3. Make a budget (and manage your spend)
In other words, understand what your fixed costs are (housing, transportation, insurance, entertainment, food & sundried, etc.) and what’s discretionary. I cut a chunk of cost from my life when I downgraded my cable (I’d pretty much stopped watching) and downgraded my landline phone. I cut another chunk when I stopped buying take-out sushi for dinner every time I walked through a decent market and started going home and making fish or chicken, instead. In this same vein, review your gym, any personal training programs, therapists, etc and decide it it’s worth it to maintain, or if you want to stop going, switch to another provider, or cut back,. Ditto for expensive haircuts and coloring; do you want to continue to maintain your light blonde, or is the moment to go darker with blonde streaks? And so on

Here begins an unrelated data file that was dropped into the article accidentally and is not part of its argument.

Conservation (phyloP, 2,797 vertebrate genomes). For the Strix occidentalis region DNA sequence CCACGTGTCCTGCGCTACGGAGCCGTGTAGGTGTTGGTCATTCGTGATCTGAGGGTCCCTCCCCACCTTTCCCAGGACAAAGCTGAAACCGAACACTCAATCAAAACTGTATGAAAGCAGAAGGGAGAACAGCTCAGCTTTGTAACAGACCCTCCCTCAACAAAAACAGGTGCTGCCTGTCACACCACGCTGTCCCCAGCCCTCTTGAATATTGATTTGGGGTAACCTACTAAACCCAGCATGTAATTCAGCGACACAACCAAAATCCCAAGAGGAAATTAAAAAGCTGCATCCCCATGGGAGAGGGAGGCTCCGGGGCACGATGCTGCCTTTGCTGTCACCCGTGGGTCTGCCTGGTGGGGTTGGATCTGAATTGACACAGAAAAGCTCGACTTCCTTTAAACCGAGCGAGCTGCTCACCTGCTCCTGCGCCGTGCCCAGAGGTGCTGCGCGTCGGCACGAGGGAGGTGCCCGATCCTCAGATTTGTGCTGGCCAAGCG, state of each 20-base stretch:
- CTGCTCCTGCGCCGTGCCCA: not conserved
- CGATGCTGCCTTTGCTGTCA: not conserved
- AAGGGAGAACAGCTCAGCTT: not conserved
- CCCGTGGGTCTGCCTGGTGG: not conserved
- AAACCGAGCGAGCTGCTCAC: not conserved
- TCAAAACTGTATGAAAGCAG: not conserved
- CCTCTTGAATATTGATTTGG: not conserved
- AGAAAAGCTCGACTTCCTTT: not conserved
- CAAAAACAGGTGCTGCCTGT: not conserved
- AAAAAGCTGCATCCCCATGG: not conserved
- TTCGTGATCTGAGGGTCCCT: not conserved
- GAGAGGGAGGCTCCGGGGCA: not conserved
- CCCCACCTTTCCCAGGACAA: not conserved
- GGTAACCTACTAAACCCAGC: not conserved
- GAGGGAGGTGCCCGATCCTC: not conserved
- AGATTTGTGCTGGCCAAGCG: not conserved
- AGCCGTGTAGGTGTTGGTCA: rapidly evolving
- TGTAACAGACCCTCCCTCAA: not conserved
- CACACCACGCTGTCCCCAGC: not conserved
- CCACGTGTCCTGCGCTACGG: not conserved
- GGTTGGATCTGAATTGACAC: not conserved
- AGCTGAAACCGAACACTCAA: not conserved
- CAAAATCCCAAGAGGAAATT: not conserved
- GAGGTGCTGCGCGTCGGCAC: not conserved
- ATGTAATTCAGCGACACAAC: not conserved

4. Make your own ketchup. And brew better coffee.
Okay, it’s not making your own ketchup exactly(that would probably cost more), but it’s re-evaluating what you pay for convenience now that you have more time. Spending time in a café when you’re working from home is one of these expenses that quickly becomes essential, but the $4.00 lattes and the $18.00 quick meals on the way home add up and don’t contribute much to your bottom line or your well-being. If you give up some of the things you got in the habit of spending money on when you were employed, you’ll save money and get to use if for something more central.
5. Redefine fun
One of my friends has a monthly open house where she hosts a bevy of people for drinks and dinner. It’s one of the great good times of the planet, IMHO. You could do the same, but a lower-cost way to approximate this good time is a cooking club or a monthly potluck where you and your friends get together with good drink, good food and good company at someone’s house, not a restaurant.